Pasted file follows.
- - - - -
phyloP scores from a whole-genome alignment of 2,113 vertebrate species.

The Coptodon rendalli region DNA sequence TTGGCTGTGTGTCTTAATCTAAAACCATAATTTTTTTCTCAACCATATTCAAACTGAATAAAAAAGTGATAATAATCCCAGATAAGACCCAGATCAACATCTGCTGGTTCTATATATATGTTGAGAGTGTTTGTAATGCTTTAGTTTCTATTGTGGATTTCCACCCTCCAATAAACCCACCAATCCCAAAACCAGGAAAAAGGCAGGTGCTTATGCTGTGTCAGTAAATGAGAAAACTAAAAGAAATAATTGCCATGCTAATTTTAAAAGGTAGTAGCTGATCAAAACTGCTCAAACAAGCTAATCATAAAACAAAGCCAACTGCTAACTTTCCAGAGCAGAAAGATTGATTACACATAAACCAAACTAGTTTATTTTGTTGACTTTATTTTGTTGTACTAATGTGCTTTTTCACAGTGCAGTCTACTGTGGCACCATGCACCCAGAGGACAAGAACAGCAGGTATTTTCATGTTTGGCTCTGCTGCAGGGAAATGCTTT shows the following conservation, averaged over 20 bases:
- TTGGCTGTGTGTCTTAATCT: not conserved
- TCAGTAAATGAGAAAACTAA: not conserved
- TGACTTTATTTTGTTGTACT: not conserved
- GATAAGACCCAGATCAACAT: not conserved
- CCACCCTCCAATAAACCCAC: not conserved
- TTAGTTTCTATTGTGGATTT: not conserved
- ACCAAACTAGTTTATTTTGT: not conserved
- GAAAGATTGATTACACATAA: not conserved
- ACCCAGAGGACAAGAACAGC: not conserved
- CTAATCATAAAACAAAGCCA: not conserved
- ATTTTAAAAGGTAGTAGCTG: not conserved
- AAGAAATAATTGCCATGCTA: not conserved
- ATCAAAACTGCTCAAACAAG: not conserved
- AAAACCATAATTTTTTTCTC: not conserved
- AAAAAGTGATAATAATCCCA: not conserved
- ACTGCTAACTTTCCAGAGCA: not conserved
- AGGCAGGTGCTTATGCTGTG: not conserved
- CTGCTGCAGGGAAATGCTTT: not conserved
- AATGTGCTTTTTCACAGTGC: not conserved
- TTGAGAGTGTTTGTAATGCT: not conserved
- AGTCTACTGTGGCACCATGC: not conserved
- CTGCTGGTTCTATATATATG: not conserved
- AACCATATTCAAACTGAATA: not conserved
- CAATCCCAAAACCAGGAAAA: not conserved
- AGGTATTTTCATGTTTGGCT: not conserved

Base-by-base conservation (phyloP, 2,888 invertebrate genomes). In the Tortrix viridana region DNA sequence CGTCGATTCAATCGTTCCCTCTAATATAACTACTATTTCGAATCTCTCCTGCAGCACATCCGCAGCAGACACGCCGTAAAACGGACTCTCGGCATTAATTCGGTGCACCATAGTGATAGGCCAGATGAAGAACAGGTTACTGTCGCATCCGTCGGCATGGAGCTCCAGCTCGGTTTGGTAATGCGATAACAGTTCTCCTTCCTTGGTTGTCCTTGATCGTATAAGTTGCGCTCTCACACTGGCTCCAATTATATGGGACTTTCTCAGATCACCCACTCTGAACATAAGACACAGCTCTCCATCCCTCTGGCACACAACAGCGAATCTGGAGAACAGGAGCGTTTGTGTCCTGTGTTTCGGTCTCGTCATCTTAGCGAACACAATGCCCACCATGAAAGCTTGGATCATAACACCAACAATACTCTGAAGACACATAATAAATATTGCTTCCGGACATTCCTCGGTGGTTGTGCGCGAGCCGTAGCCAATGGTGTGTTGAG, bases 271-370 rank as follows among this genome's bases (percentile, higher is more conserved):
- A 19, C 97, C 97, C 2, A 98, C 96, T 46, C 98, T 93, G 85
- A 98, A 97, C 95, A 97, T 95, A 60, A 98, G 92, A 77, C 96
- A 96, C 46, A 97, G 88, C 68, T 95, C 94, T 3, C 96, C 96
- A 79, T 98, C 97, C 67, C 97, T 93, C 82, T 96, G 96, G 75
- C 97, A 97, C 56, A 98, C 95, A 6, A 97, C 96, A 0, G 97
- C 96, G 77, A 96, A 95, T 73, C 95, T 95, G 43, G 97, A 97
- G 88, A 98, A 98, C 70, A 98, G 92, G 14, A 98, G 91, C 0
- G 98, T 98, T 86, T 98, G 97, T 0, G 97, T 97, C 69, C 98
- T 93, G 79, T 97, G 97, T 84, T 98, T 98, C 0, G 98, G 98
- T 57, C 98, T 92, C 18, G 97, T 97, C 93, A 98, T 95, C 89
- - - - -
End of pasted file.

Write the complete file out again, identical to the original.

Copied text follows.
phyloP scores from a whole-genome alignment of 2,113 vertebrate species.

The Coptodon rendalli region DNA sequence TTGGCTGTGTGTCTTAATCTAAAACCATAATTTTTTTCTCAACCATATTCAAACTGAATAAAAAAGTGATAATAATCCCAGATAAGACCCAGATCAACATCTGCTGGTTCTATATATATGTTGAGAGTGTTTGTAATGCTTTAGTTTCTATTGTGGATTTCCACCCTCCAATAAACCCACCAATCCCAAAACCAGGAAAAAGGCAGGTGCTTATGCTGTGTCAGTAAATGAGAAAACTAAAAGAAATAATTGCCATGCTAATTTTAAAAGGTAGTAGCTGATCAAAACTGCTCAAACAAGCTAATCATAAAACAAAGCCAACTGCTAACTTTCCAGAGCAGAAAGATTGATTACACATAAACCAAACTAGTTTATTTTGTTGACTTTATTTTGTTGTACTAATGTGCTTTTTCACAGTGCAGTCTACTGTGGCACCATGCACCCAGAGGACAAGAACAGCAGGTATTTTCATGTTTGGCTCTGCTGCAGGGAAATGCTTT shows the following conservation, averaged over 20 bases:
- TTGGCTGTGTGTCTTAATCT: not conserved
- TCAGTAAATGAGAAAACTAA: not conserved
- TGACTTTATTTTGTTGTACT: not conserved
- GATAAGACCCAGATCAACAT: not conserved
- CCACCCTCCAATAAACCCAC: not conserved
- TTAGTTTCTATTGTGGATTT: not conserved
- ACCAAACTAGTTTATTTTGT: not conserved
- GAAAGATTGATTACACATAA: not conserved
- ACCCAGAGGACAAGAACAGC: not conserved
- CTAATCATAAAACAAAGCCA: not conserved
- ATTTTAAAAGGTAGTAGCTG: not conserved
- AAGAAATAATTGCCATGCTA: not conserved
- ATCAAAACTGCTCAAACAAG: not conserved
- AAAACCATAATTTTTTTCTC: not conserved
- AAAAAGTGATAATAATCCCA: not conserved
- ACTGCTAACTTTCCAGAGCA: not conserved
- AGGCAGGTGCTTATGCTGTG: not conserved
- CTGCTGCAGGGAAATGCTTT: not conserved
- AATGTGCTTTTTCACAGTGC: not conserved
- TTGAGAGTGTTTGTAATGCT: not conserved
- AGTCTACTGTGGCACCATGC: not conserved
- CTGCTGGTTCTATATATATG: not conserved
- AACCATATTCAAACTGAATA: not conserved
- CAATCCCAAAACCAGGAAAA: not conserved
- AGGTATTTTCATGTTTGGCT: not conserved

Base-by-base conservation (phyloP, 2,888 invertebrate genomes). In the Tortrix viridana region DNA sequence CGTCGATTCAATCGTTCCCTCTAATATAACTACTATTTCGAATCTCTCCTGCAGCACATCCGCAGCAGACACGCCGTAAAACGGACTCTCGGCATTAATTCGGTGCACCATAGTGATAGGCCAGATGAAGAACAGGTTACTGTCGCATCCGTCGGCATGGAGCTCCAGCTCGGTTTGGTAATGCGATAACAGTTCTCCTTCCTTGGTTGTCCTTGATCGTATAAGTTGCGCTCTCACACTGGCTCCAATTATATGGGACTTTCTCAGATCACCCACTCTGAACATAAGACACAGCTCTCCATCCCTCTGGCACACAACAGCGAATCTGGAGAACAGGAGCGTTTGTGTCCTGTGTTTCGGTCTCGTCATCTTAGCGAACACAATGCCCACCATGAAAGCTTGGATCATAACACCAACAATACTCTGAAGACACATAATAAATATTGCTTCCGGACATTCCTCGGTGGTTGTGCGCGAGCCGTAGCCAATGGTGTGTTGAG, bases 271-370 rank as follows among this genome's bases (percentile, higher is more conserved):
- A 19, C 97, C 97, C 2, A 98, C 96, T 46, C 98, T 93, G 85
- A 98, A 97, C 95, A 97, T 95, A 60, A 98, G 92, A 77, C 96
- A 96, C 46, A 97, G 88, C 68, T 95, C 94, T 3, C 96, C 96
- A 79, T 98, C 97, C 67, C 97, T 93, C 82, T 96, G 96, G 75
- C 97, A 97, C 56, A 98, C 95, A 6, A 97, C 96, A 0, G 97
- C 96, G 77, A 96, A 95, T 73, C 95, T 95, G 43, G 97, A 97
- G 88, A 98, A 98, C 70, A 98, G 92, G 14, A 98, G 91, C 0
- G 98, T 98, T 86, T 98, G 97, T 0, G 97, T 97, C 69, C 98
- T 93, G 79, T 97, G 97, T 84, T 98, T 98, C 0, G 98, G 98
- T 57, C 98, T 92, C 18, G 97, T 97, C 93, A 98, T 95, C 89